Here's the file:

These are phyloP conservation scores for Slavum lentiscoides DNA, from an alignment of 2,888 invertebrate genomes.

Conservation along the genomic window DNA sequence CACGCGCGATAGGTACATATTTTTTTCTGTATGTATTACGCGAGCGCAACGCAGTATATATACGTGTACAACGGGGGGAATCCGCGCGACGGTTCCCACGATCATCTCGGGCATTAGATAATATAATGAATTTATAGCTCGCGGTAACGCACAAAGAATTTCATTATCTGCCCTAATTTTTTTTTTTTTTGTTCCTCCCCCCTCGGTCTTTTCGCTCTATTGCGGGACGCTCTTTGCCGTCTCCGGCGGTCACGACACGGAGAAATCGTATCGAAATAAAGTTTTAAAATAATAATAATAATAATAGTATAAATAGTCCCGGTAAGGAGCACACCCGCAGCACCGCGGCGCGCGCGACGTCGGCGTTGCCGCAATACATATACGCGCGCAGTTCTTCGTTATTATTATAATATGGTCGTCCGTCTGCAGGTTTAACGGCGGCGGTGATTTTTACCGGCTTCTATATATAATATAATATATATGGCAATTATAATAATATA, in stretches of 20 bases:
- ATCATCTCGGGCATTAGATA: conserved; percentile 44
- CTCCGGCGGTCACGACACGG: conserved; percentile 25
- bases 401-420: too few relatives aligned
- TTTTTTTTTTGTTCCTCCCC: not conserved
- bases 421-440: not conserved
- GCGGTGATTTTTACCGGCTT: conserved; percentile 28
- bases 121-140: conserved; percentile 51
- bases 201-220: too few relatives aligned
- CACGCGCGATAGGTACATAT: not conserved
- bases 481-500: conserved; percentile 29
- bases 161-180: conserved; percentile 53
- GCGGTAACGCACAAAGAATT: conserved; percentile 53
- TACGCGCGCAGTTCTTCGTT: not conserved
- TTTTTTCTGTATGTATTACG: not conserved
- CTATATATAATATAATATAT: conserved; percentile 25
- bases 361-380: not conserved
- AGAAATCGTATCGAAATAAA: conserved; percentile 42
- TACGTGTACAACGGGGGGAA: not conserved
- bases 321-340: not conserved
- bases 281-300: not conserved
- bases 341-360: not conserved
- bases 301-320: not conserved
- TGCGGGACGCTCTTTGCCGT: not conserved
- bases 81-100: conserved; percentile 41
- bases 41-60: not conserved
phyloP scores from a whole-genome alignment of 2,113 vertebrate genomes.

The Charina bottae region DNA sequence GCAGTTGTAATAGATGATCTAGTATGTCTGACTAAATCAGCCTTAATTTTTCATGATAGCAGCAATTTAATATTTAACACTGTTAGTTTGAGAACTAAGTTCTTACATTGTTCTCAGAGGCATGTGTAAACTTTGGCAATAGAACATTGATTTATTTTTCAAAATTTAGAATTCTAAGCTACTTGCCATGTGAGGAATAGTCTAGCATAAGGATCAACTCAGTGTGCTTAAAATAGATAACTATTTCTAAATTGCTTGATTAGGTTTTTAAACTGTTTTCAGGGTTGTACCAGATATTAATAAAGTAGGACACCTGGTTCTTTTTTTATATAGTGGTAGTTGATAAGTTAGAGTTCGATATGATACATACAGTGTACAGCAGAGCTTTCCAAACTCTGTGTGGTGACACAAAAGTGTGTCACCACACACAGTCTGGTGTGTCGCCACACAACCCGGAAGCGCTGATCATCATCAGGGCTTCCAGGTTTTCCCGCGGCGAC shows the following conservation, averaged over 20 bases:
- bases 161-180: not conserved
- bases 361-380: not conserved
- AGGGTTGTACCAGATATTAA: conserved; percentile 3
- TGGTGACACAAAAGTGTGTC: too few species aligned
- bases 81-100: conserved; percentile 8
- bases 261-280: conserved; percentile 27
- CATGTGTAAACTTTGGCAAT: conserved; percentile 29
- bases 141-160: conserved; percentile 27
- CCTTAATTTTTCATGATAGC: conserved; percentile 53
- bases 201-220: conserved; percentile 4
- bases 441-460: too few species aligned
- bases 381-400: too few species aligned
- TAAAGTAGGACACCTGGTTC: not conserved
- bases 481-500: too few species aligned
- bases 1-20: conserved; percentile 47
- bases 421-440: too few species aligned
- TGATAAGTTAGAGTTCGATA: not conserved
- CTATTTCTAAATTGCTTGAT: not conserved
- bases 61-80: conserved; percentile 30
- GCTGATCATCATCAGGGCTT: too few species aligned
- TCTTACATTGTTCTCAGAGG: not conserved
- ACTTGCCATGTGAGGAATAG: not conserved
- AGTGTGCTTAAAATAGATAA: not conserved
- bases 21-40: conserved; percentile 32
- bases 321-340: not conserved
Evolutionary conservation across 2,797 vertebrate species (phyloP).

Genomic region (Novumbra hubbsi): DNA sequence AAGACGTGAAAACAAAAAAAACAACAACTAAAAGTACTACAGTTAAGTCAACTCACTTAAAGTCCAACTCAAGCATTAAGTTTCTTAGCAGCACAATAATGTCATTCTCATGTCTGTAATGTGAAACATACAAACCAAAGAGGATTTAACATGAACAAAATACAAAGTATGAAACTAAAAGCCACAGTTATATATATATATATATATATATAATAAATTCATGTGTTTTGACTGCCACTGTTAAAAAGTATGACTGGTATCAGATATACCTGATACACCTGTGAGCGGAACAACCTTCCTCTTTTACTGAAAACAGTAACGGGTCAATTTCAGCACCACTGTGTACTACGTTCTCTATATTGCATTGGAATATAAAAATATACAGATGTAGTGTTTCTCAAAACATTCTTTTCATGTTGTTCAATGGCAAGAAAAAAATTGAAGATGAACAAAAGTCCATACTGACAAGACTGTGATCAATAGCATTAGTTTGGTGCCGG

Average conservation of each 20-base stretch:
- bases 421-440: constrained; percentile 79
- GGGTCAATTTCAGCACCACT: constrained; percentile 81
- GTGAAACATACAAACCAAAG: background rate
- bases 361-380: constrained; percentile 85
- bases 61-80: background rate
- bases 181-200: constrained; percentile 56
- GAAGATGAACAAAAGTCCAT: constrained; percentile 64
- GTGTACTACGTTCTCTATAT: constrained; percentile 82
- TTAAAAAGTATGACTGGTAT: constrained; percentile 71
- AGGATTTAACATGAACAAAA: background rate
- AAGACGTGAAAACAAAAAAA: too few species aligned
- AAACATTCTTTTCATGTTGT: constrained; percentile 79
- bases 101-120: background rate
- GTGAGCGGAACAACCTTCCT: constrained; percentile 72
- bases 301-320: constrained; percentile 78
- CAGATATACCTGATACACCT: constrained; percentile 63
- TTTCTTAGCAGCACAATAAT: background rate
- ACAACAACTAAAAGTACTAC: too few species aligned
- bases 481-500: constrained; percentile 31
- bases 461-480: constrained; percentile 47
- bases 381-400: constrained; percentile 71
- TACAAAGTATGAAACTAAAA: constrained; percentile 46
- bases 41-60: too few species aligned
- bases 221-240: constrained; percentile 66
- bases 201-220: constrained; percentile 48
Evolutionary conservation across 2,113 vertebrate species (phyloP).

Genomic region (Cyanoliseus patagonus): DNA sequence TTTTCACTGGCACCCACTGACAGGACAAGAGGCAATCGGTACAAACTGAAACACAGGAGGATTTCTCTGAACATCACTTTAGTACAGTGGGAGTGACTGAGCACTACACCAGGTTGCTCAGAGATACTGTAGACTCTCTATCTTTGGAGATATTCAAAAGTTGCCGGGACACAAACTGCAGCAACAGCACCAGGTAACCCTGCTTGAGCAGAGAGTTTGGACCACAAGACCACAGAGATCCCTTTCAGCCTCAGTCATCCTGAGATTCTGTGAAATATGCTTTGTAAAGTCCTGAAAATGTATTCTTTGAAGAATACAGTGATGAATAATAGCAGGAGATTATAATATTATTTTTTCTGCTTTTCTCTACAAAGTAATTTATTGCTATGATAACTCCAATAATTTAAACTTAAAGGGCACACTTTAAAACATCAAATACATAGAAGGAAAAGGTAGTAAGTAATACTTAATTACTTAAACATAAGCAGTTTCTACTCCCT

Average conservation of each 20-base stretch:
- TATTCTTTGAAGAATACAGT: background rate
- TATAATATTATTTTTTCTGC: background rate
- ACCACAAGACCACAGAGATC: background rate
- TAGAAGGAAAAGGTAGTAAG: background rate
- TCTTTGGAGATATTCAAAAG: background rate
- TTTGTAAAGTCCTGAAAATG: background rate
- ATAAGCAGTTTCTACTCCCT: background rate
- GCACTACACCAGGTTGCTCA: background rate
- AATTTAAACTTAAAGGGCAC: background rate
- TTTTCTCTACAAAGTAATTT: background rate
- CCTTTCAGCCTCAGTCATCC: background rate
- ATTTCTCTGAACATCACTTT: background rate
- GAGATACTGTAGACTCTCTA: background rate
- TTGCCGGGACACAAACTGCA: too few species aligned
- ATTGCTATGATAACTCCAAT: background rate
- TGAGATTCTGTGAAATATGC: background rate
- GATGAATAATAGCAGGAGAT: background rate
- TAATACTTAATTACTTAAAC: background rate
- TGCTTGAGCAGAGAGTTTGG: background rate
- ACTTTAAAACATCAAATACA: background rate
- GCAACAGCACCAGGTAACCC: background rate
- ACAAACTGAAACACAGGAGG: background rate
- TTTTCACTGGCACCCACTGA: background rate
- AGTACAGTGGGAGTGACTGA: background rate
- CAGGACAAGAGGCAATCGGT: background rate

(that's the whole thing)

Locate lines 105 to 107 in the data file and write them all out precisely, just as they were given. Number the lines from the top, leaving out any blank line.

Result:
- ACTTTAAAACATCAAATACA: background rate
- GCAACAGCACCAGGTAACCC: background rate
- ACAAACTGAAACACAGGAGG: background rate